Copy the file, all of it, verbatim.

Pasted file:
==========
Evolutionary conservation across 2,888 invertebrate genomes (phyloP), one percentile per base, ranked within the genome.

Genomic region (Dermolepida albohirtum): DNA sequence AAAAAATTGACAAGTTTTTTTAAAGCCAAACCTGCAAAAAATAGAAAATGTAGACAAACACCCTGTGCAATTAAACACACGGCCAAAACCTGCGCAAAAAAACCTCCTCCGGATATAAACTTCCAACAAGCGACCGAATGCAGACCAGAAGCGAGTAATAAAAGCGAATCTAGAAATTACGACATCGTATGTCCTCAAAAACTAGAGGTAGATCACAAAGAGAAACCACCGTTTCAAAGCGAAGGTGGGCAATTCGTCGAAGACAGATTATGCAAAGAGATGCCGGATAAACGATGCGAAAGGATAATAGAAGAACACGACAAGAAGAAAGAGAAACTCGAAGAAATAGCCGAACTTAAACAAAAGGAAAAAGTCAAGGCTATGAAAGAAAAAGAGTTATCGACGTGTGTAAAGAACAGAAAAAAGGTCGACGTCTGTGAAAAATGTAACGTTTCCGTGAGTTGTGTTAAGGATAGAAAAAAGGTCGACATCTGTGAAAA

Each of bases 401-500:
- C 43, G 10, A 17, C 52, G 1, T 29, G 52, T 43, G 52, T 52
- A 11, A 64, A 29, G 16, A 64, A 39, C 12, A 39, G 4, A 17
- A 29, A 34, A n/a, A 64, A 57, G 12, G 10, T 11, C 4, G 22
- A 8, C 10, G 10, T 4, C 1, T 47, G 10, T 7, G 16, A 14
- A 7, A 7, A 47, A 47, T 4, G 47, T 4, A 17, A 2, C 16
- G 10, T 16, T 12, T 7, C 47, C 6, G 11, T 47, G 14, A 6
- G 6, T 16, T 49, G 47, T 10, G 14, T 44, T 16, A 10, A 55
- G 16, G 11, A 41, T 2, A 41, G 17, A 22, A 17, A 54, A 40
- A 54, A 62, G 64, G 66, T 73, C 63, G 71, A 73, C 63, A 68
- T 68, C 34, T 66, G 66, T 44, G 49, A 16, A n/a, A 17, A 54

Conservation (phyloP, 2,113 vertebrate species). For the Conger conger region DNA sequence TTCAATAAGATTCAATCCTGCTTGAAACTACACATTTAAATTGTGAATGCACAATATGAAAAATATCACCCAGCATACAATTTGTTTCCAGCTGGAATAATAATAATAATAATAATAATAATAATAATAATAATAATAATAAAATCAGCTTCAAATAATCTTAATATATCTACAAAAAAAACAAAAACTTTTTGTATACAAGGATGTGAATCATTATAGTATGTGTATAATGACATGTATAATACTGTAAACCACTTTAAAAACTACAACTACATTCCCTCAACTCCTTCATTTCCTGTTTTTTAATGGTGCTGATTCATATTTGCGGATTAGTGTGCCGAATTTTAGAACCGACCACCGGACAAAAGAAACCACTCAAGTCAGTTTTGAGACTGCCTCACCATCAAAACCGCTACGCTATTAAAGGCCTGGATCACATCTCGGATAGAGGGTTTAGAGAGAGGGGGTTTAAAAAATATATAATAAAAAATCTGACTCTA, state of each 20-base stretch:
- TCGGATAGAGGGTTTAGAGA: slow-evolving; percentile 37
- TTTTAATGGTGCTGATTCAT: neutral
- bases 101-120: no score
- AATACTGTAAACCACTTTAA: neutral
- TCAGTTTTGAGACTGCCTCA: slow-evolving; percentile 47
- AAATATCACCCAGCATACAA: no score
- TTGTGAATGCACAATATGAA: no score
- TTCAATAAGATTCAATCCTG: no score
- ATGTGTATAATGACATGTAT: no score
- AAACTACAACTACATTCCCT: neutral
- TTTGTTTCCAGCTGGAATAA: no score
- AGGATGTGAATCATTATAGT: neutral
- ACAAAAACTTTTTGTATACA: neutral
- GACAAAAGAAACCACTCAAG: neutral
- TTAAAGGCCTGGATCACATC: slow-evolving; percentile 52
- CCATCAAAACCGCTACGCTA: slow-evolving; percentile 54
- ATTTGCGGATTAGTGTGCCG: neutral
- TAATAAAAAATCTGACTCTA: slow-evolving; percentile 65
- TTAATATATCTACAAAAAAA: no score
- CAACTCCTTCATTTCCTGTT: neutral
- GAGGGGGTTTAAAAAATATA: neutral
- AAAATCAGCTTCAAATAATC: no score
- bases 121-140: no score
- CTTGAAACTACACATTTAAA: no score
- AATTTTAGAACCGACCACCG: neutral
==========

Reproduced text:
Evolutionary conservation across 2,888 invertebrate genomes (phyloP), one percentile per base, ranked within the genome.

Genomic region (Dermolepida albohirtum): DNA sequence AAAAAATTGACAAGTTTTTTTAAAGCCAAACCTGCAAAAAATAGAAAATGTAGACAAACACCCTGTGCAATTAAACACACGGCCAAAACCTGCGCAAAAAAACCTCCTCCGGATATAAACTTCCAACAAGCGACCGAATGCAGACCAGAAGCGAGTAATAAAAGCGAATCTAGAAATTACGACATCGTATGTCCTCAAAAACTAGAGGTAGATCACAAAGAGAAACCACCGTTTCAAAGCGAAGGTGGGCAATTCGTCGAAGACAGATTATGCAAAGAGATGCCGGATAAACGATGCGAAAGGATAATAGAAGAACACGACAAGAAGAAAGAGAAACTCGAAGAAATAGCCGAACTTAAACAAAAGGAAAAAGTCAAGGCTATGAAAGAAAAAGAGTTATCGACGTGTGTAAAGAACAGAAAAAAGGTCGACGTCTGTGAAAAATGTAACGTTTCCGTGAGTTGTGTTAAGGATAGAAAAAAGGTCGACATCTGTGAAAA

Each of bases 401-500:
- C 43, G 10, A 17, C 52, G 1, T 29, G 52, T 43, G 52, T 52
- A 11, A 64, A 29, G 16, A 64, A 39, C 12, A 39, G 4, A 17
- A 29, A 34, A n/a, A 64, A 57, G 12, G 10, T 11, C 4, G 22
- A 8, C 10, G 10, T 4, C 1, T 47, G 10, T 7, G 16, A 14
- A 7, A 7, A 47, A 47, T 4, G 47, T 4, A 17, A 2, C 16
- G 10, T 16, T 12, T 7, C 47, C 6, G 11, T 47, G 14, A 6
- G 6, T 16, T 49, G 47, T 10, G 14, T 44, T 16, A 10, A 55
- G 16, G 11, A 41, T 2, A 41, G 17, A 22, A 17, A 54, A 40
- A 54, A 62, G 64, G 66, T 73, C 63, G 71, A 73, C 63, A 68
- T 68, C 34, T 66, G 66, T 44, G 49, A 16, A n/a, A 17, A 54

Conservation (phyloP, 2,113 vertebrate species). For the Conger conger region DNA sequence TTCAATAAGATTCAATCCTGCTTGAAACTACACATTTAAATTGTGAATGCACAATATGAAAAATATCACCCAGCATACAATTTGTTTCCAGCTGGAATAATAATAATAATAATAATAATAATAATAATAATAATAATAATAAAATCAGCTTCAAATAATCTTAATATATCTACAAAAAAAACAAAAACTTTTTGTATACAAGGATGTGAATCATTATAGTATGTGTATAATGACATGTATAATACTGTAAACCACTTTAAAAACTACAACTACATTCCCTCAACTCCTTCATTTCCTGTTTTTTAATGGTGCTGATTCATATTTGCGGATTAGTGTGCCGAATTTTAGAACCGACCACCGGACAAAAGAAACCACTCAAGTCAGTTTTGAGACTGCCTCACCATCAAAACCGCTACGCTATTAAAGGCCTGGATCACATCTCGGATAGAGGGTTTAGAGAGAGGGGGTTTAAAAAATATATAATAAAAAATCTGACTCTA, state of each 20-base stretch:
- TCGGATAGAGGGTTTAGAGA: slow-evolving; percentile 37
- TTTTAATGGTGCTGATTCAT: neutral
- bases 101-120: no score
- AATACTGTAAACCACTTTAA: neutral
- TCAGTTTTGAGACTGCCTCA: slow-evolving; percentile 47
- AAATATCACCCAGCATACAA: no score
- TTGTGAATGCACAATATGAA: no score
- TTCAATAAGATTCAATCCTG: no score
- ATGTGTATAATGACATGTAT: no score
- AAACTACAACTACATTCCCT: neutral
- TTTGTTTCCAGCTGGAATAA: no score
- AGGATGTGAATCATTATAGT: neutral
- ACAAAAACTTTTTGTATACA: neutral
- GACAAAAGAAACCACTCAAG: neutral
- TTAAAGGCCTGGATCACATC: slow-evolving; percentile 52
- CCATCAAAACCGCTACGCTA: slow-evolving; percentile 54
- ATTTGCGGATTAGTGTGCCG: neutral
- TAATAAAAAATCTGACTCTA: slow-evolving; percentile 65
- TTAATATATCTACAAAAAAA: no score
- CAACTCCTTCATTTCCTGTT: neutral
- GAGGGGGTTTAAAAAATATA: neutral
- AAAATCAGCTTCAAATAATC: no score
- bases 121-140: no score
- CTTGAAACTACACATTTAAA: no score
- AATTTTAGAACCGACCACCG: neutral